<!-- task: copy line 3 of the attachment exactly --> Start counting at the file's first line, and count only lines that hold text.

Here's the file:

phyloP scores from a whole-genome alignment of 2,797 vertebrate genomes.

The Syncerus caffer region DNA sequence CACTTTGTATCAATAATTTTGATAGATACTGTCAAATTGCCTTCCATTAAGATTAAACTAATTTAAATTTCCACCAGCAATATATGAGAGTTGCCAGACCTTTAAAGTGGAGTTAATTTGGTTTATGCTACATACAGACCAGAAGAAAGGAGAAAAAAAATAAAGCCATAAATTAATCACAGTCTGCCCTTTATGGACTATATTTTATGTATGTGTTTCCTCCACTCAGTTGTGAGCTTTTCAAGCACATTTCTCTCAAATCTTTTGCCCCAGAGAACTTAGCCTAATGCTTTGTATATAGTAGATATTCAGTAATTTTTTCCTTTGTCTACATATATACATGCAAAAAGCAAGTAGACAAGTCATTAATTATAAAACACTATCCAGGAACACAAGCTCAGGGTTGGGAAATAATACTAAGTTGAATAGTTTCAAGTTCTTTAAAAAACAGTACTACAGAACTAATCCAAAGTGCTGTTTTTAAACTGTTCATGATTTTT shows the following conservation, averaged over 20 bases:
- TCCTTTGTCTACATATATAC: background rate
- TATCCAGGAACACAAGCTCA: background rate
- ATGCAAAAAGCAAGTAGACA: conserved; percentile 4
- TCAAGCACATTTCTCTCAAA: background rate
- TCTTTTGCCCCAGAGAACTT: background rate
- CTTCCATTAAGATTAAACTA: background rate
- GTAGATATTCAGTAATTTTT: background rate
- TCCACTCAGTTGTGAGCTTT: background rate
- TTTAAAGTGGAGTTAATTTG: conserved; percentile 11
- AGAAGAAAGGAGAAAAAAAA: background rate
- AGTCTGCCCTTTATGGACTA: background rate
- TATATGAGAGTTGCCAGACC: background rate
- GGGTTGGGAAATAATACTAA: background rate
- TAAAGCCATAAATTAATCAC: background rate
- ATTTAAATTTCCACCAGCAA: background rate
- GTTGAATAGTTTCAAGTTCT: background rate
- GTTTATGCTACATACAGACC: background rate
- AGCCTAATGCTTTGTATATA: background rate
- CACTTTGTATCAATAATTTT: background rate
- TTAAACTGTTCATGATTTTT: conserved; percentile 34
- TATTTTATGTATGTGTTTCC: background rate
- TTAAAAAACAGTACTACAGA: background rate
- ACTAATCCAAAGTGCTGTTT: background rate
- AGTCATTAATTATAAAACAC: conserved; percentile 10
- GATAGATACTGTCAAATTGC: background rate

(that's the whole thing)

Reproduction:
- TCCTTTGTCTACATATATAC: background rate